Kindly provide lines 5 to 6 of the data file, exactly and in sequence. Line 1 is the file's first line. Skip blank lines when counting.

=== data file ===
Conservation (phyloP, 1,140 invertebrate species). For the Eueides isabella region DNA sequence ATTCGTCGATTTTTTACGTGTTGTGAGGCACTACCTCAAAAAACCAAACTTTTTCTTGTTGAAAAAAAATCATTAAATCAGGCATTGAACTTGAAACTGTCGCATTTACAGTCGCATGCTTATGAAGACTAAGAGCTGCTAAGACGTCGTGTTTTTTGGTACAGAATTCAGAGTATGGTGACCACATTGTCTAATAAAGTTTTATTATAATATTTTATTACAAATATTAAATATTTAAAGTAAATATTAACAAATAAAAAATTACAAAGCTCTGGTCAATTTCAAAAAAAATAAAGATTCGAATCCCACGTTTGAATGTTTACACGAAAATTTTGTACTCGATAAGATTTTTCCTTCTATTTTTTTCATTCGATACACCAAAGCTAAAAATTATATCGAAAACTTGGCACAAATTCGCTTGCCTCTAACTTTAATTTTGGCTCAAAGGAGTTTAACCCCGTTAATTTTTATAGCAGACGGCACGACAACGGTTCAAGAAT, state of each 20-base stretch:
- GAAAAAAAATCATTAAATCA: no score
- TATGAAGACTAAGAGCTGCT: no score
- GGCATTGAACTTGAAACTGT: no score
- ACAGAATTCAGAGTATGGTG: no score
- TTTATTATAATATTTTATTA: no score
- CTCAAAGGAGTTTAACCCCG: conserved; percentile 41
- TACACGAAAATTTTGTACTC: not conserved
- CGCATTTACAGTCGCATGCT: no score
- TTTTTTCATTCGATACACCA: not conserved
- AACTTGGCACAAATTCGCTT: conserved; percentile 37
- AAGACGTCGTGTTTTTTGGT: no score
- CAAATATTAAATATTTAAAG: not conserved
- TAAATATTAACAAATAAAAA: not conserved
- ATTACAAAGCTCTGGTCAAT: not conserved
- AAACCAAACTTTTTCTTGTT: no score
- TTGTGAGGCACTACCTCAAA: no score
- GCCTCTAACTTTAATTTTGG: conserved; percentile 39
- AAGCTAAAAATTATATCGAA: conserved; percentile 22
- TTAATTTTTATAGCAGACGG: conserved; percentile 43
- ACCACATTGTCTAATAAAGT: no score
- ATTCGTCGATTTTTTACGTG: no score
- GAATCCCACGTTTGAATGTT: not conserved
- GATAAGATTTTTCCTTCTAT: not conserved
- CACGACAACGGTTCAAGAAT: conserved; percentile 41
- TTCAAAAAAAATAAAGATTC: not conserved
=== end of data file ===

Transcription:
- ACAGAATTCAGAGTATGGTG: no score
- TTTATTATAATATTTTATTA: no score